Help from friends fuel Panthers’ run

Pictured are Lincoln Prep assistant coach Johnny Simmons (left) and Panthers head coach Antonio Hudson during Thursday’s win over Crescent City. (Photo by T. Scott Boatright)

By T. Scott Boatright

LAKE CHARLES — The old adage says it takes a village to raise a child.

The same theory holds true for a high school basketball team fighting for a state championship.

And it’s a little help from his friends and community that has Lincoln Preparatory Basketball Coach Antonio Hudson so thankful for playing a part in his Panthers earning a berth to Saturday’s Division IV Select School Boys state championship game against Northwood-Lena.

Longtime basketball coach Johnny Simmons, who prepped at Downsville High School before going on to play and coach for Louisiana Tech,  is only a part – but a big one – in that “village” that has helped bring the Panthers to the brink of a state title.

Simmons came aboard at Lincoln Prep this school year at the request of the school’s executive director, Gordan Ford.

“He said at first that he was only going to teach special education,” Ford said. “But I knew better, that’s why I asked. I did the same thing last season with our football team and (former Grambling State star quarterback and then assistant coach) Matthew Reed.”

Simmons, who has also coached at Louisiana-Lafayette and Union Parish High School, said the move was all about old friends – Hudson, who Simmons coached on an AAU team and recruited to Louisiana Tech (Hudson chose LSU) and the late Grambling Lab High School coach Michael Lyons.

“I’ve been friends with Antonio a long time, and we both shared a mentor in Coach Lyons,” Simmons said. “This is a lot about Coach Lyons and has become much more so after his death last month. I want to help Lincoln Prep for both of them.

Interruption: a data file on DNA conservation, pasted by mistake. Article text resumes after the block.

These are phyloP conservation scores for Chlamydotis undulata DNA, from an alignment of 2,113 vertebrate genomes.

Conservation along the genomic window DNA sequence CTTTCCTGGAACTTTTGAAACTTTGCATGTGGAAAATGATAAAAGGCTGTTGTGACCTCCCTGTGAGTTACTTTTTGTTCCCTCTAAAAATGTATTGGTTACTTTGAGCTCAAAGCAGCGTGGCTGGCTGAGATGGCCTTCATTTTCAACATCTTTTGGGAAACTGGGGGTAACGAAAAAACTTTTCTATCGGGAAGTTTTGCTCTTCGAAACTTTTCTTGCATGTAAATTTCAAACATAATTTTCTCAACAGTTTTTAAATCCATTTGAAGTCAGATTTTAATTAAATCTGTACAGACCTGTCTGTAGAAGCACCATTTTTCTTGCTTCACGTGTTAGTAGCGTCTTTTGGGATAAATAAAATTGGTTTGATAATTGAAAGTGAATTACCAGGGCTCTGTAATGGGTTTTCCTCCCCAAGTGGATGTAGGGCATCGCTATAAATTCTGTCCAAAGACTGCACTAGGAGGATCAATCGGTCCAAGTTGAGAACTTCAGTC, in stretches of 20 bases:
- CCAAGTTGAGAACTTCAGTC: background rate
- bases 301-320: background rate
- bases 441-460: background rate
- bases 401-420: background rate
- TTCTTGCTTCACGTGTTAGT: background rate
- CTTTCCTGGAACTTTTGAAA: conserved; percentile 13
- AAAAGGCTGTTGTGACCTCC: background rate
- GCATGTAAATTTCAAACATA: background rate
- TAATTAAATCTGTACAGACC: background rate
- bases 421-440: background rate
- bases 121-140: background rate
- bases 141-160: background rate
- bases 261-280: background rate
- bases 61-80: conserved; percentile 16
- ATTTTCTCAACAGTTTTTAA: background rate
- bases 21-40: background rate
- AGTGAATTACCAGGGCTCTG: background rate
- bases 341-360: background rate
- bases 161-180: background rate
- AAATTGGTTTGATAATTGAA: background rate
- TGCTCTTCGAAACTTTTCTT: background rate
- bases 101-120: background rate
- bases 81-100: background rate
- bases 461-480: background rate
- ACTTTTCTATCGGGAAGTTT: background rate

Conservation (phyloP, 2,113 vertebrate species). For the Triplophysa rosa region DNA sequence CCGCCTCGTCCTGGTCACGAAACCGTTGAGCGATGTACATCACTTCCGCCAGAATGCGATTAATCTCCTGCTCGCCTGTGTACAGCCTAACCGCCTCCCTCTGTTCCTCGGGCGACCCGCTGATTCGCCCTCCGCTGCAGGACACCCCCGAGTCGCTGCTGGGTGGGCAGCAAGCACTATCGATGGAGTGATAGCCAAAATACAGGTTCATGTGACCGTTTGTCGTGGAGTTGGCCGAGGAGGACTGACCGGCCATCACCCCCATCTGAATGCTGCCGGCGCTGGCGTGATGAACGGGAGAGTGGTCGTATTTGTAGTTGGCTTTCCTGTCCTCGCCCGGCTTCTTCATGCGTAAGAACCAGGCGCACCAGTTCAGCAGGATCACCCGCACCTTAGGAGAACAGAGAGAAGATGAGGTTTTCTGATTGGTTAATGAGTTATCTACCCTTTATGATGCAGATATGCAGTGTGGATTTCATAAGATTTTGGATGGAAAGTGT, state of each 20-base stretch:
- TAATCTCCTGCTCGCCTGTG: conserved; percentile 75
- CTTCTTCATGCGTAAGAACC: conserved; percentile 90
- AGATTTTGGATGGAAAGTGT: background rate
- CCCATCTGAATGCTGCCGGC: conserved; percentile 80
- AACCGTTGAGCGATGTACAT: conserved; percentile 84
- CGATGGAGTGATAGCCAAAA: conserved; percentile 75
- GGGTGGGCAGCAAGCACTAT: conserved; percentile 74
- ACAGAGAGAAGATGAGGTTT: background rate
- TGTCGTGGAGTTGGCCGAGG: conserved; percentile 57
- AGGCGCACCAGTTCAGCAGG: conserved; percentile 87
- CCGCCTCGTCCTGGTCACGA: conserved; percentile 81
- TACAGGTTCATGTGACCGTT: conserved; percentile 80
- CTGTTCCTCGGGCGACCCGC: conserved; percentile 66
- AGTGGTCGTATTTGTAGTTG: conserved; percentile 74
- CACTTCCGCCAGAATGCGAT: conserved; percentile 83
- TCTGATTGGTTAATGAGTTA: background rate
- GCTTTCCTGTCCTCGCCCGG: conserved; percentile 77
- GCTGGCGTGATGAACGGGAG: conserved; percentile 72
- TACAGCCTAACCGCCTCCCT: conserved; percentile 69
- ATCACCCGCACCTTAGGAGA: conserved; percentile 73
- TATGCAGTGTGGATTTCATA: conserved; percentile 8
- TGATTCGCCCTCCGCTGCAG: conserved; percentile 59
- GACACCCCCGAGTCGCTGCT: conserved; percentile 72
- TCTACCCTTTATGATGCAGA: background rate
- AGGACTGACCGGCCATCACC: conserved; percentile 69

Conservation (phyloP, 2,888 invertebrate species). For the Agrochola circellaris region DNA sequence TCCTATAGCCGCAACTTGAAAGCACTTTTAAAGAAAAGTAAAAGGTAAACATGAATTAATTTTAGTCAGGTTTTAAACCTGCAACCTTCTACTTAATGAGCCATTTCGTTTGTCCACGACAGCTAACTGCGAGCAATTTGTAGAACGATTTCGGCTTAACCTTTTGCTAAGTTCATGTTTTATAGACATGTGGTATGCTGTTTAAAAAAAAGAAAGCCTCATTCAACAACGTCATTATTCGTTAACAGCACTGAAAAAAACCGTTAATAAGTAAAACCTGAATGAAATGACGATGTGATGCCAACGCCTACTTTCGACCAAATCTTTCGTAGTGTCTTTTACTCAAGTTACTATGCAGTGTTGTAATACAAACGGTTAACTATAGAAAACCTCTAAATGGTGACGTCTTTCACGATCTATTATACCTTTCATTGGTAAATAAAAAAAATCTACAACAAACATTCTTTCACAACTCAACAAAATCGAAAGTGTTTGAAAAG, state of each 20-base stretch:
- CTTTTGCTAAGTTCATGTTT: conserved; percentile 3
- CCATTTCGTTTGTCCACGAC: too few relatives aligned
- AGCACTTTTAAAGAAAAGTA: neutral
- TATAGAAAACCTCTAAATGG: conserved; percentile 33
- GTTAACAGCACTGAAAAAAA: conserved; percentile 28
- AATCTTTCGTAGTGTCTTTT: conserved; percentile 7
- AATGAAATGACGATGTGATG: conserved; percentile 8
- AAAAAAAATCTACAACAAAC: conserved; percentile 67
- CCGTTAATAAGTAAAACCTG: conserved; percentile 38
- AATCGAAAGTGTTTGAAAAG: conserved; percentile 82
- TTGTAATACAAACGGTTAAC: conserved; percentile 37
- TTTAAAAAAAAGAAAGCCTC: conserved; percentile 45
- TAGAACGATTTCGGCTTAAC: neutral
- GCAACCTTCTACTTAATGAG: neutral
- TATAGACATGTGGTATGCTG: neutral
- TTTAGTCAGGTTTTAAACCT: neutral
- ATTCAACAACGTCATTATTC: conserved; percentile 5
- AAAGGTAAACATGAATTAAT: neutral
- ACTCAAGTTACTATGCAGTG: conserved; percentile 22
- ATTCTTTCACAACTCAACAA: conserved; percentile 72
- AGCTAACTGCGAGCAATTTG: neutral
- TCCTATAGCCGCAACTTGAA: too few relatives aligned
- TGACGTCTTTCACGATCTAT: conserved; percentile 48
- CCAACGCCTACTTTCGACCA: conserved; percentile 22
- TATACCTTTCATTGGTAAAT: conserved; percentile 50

“Antonio has worked so hard and means so much to the school, just like Coach Lyons did. They both mean a lot to me. And I’m a Lincoln Parish guy, so being a part of this is special. It’s great to be part of it.”

Simmons said much of his work is done during practices.

“I’m pretty quiet during games – I usually let the rest of the staff do their thing,” Simmons said. “Now I am vocal in practices, because I do have some experience that I think can help them.”

Hudson agrees and says Simmons has played a big role in this season’s run for the Panthers to a state title game berth.

“He brings wisdom,” Hudson said. “He’s been there. He’s seen things that I haven’t seen. I played for him on a Select Nike team. 

“I trust him and I trust his knowledge. And he brings a confident presence as well. Just knowing there’s someone older with that much confidence and wisdom sitting there along with us, and helping us run practices, is big. I trust him like I trust all my guys. He’s kind of that other voice, and sometimes that means a whole lot.”

Hudson credited Simmons’ seamless transition in joining the Lincoln Prep coaching staff as a big part in their run to the title game.

“I’m fortunate to have a great staff,” Hudson said. “Kendrick Scott played at Grambling Lab for Coach Lyons before moving on to Northwestern State. Dennis Lemelle played for Grambling Lab under Coach Lyons. Tyriel Holland played at Grambling High under Coach (Fred) Hearn. Rabin Williams is another Grambling guy. LsShaun Johnson is my best friend and a pillar in the community.

“They’re all very important to this team, as is Coach Simmons.”

Ford said Hudson and his coaching staff aren’t the only part of the “village” that has helped guide the Panthers to the championship game – he also credits the Grambling community and Lincoln Parish overall for their help and support.

“We brought six buses full of people down to the tournament,” Ford said. “One for the cheerleaders, one for the band and six for 105 spectators who came down to cheer on the Panthers.”

And then there’s always the memory of Lyons and the desire to win one for him.

“The tradition Coach Lyons built, just because the school’s name changed doesn’t mean the tradition changed,” Hudson said. “When I grew up the community showed out and followed. And they showed up tonight. 

“Without the fan support we have, the outcome might not have been as positive as it was. When you look up in the crowd and see familiar faces, you feel comfort and that says and means a lot.”